saccharin

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saccharin

 [sak´ah-rin]
a white, crystalline compound several hundred times sweeter than sucrose; used as a noncaloric sweetening agent, but now proved to be carcinogenic in test animals.
Miller-Keane Encyclopedia and Dictionary of Medicine, Nursing, and Allied Health, Seventh Edition. © 2003 by Saunders, an imprint of Elsevier, Inc. All rights reserved.

sac·cha·rin

(sak'ă-rin),
In dilute aqueous solution it is 300-500 times sweeter than sucrose; used as a noncaloric sweetening agent (sugar substitute); saccharin sodium and saccharin calcium have the same use.
Synonym(s): benzosulfimide
Farlex Partner Medical Dictionary © Farlex 2012

saccharin

The cyclic imine of 2-sulfobenzoic acid, which is 500 times sweeter than sugar, used as an artificial sweetener.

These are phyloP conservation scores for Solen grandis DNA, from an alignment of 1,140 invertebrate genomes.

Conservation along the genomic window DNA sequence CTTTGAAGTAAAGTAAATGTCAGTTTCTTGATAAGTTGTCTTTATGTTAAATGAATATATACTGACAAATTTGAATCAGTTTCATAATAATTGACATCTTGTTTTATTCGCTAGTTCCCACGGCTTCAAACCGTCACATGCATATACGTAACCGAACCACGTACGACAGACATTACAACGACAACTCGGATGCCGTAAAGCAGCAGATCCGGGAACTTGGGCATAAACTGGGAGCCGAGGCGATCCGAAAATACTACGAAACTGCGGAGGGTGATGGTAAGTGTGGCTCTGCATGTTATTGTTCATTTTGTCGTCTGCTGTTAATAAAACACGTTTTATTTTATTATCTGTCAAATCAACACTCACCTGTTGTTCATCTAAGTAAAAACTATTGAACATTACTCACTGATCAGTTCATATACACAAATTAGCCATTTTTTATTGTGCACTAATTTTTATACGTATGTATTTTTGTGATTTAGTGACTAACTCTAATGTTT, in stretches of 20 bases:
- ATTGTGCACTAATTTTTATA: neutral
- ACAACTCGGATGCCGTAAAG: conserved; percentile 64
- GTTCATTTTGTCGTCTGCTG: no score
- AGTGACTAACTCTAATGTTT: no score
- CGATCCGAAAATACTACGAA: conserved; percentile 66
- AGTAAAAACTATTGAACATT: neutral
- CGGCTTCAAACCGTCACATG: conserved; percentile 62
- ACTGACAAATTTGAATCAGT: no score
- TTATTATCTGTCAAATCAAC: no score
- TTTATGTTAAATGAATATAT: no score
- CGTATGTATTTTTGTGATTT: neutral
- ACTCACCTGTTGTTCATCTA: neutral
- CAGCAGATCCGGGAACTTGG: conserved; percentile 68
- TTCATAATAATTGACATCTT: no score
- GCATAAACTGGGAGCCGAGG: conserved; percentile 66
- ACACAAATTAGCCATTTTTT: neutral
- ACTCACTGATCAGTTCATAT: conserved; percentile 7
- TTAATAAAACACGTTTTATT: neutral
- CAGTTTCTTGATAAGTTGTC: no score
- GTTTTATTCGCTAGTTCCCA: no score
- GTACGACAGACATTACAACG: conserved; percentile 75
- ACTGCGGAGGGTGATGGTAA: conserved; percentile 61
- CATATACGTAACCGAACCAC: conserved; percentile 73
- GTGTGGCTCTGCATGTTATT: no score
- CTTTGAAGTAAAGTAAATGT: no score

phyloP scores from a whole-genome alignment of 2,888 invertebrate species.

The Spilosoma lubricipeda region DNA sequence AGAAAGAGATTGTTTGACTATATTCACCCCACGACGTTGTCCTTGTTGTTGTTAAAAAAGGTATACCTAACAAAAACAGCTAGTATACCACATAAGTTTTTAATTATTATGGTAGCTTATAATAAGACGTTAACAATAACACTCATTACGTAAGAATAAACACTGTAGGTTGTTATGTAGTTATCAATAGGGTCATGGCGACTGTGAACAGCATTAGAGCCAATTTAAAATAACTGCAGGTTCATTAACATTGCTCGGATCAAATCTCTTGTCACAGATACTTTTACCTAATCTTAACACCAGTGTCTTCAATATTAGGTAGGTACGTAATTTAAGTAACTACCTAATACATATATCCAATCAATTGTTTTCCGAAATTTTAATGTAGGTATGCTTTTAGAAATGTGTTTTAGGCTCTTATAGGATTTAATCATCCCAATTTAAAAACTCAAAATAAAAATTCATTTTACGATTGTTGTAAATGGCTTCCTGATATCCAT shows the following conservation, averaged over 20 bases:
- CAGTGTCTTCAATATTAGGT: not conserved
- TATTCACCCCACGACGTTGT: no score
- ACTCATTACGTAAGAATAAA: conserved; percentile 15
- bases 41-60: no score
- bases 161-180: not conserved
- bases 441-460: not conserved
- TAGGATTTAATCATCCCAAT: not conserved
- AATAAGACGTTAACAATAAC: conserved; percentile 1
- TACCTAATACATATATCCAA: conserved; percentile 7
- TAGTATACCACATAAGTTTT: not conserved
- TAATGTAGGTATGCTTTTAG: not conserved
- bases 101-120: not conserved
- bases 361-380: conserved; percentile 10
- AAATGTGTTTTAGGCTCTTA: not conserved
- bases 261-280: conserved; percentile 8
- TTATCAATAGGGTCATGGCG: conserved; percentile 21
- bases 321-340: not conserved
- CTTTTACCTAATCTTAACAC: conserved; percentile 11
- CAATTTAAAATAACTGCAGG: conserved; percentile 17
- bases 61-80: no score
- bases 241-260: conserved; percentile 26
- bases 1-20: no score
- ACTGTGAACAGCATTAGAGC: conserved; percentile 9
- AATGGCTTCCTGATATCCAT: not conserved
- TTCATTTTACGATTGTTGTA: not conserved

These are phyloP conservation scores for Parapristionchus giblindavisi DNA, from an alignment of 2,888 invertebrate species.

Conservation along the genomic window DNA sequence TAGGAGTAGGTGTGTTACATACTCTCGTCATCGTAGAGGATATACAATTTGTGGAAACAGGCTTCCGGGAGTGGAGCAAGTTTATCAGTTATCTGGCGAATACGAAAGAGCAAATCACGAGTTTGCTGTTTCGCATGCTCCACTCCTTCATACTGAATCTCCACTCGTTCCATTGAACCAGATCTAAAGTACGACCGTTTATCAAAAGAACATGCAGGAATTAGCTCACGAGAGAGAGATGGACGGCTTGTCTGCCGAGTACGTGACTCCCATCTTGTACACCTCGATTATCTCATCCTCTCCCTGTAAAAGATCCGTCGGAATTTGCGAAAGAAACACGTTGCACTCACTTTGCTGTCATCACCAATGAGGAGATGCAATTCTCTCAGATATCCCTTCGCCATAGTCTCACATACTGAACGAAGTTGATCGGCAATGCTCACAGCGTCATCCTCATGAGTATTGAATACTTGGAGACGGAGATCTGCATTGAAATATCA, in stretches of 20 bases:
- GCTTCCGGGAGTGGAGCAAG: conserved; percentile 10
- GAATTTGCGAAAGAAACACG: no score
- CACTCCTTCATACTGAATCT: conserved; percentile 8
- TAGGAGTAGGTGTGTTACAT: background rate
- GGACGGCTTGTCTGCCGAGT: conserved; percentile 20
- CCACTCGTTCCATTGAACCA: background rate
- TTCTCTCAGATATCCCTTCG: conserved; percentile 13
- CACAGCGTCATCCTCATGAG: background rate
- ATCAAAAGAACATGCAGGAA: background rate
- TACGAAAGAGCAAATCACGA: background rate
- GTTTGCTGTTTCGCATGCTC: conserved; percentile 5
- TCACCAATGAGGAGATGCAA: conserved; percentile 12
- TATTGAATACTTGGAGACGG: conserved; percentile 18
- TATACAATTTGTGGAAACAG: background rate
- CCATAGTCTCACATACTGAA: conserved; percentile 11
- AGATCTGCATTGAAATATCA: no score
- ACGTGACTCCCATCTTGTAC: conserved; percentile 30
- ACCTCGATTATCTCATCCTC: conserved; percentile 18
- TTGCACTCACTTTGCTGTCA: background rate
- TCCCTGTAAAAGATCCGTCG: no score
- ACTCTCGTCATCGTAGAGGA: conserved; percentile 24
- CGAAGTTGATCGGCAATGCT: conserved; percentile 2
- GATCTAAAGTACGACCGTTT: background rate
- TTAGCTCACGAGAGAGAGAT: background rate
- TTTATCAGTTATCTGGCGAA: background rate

Saccharin causes bladder tumours in rats if given in “mega” doses, and was temporarily withdrawn from the market; one pack of Sweet ‘n Low (a sugar substitute) contains 40 mg of saccharin.
Segen's Medical Dictionary. © 2012 Farlex, Inc. All rights reserved.

saccharin

Nutrition A cyclic imine of 2-sulfobenzoic acid, which is 500 times sweeter than sugar, and used as an artificial sweetener. See Artificial sweeteners. Cf Aspartame, Sweet protein.
McGraw-Hill Concise Dictionary of Modern Medicine. © 2002 by The McGraw-Hill Companies, Inc.

sac·cha·rin

(sak'ă-rin)
In dilute aqueous solution it is 300-500 times sweeter than sucrose; used as a noncaloric sugar substitute.
Medical Dictionary for the Health Professions and Nursing © Farlex 2012

sac·cha·rin

(sak'ă-rin)
Noncaloric sweetening agent (sugar substitute).
Medical Dictionary for the Dental Professions © Farlex 2012